Fact sheet No 172: Health Promotion - Encouraging Healthy Systems - Reviewed June 1998
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© WHO/OMS, 1998
The World Health Organization (WHO) advocates the “Settings for Health” approach to promote health. Settings for Health builds on the premise that there is a health development potential in practically every organization and/or community which can be fostered through a series of defined strategies and applied across a range of settings. While Fact Sheet No 171 explains the “Settings for Health” approach in detail, four practical examples of innovative health promotion in different settings are outlined below.
CASE STUDY 1 - Using a tobacco tax to finance health promotion
In the Australian State of Victoria, a portion of the tax imposed on tobacco products is used to promote good health.
The Victorian Health Promotion Foundation (VicHealth) is funded by a dedicated levy of 5% on sales of tobacco products, which now brings in Aus$22million per year. Of these funds, 20% go to research, 20%-30% to sports and arts, 40% to community, health and schools activities, and 10% to administration. Surplus funds are used for consulting, development and evaluation.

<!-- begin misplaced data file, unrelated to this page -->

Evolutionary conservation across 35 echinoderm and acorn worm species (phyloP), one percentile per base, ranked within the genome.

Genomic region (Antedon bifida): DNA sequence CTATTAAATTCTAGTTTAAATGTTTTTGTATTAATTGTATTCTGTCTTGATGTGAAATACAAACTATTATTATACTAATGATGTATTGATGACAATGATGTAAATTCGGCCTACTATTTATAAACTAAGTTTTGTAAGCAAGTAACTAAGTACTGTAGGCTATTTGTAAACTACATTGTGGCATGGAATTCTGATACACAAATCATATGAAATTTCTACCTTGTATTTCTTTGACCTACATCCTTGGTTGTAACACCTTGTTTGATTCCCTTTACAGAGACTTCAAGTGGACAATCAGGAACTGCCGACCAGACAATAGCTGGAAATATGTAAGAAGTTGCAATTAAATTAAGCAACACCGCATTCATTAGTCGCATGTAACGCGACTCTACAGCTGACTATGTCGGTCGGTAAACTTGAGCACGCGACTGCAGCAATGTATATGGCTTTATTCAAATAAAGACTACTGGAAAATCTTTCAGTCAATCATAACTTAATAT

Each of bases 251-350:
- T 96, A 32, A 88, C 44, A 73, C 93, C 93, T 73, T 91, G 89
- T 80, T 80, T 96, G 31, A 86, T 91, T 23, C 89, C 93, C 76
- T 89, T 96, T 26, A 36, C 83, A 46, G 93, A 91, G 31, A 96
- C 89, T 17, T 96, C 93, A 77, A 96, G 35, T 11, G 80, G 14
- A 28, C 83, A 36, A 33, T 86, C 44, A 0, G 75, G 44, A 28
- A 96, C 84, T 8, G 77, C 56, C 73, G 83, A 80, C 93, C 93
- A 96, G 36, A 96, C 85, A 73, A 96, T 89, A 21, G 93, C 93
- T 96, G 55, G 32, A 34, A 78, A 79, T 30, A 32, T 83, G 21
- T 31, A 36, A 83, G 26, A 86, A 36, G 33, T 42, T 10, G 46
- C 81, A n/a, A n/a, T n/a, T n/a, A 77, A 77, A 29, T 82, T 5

The new tax raises the price of cigarettes and thus provides a disincentive for smokers. A percentage of the tobacco tax is then used to fund health promotion throughout Australia in areas much wider than tobacco control - non-communicable disease prevention, mental illness prevention and environmental health promotion.
VicHealth, through its work with government, health agencies and community groups, has been able to lower smoking, drinking and injury rates in the state.
VicHealth has found that using a dedicated levy for health promotion includes the following advantages:
* Funding for the Health Promotion Foundation does not come from the general health budget, and thus does not have to compete with other claims from health services;
VicHealth has sponsored sports and cultural events, which the tobacco industry has traditionally found attractive, to promote the benefits of not smoking and of adopting a healthy lifestyle, including healthy food and exercise, safe drinking, avoiding sunburn, cervical smear tests, mental health, safety promotion and safe sex.
CASE STUDY 2 - Health-promoting hospitals
In 1988, the European Region of the World Health Organization (EURO) recommended that the hospital, as the centre of the modern medical and health care system, focus on promoting health. That same year, a pilot project began in Vienna, Austria, at the Rudolfstiftung Hospital.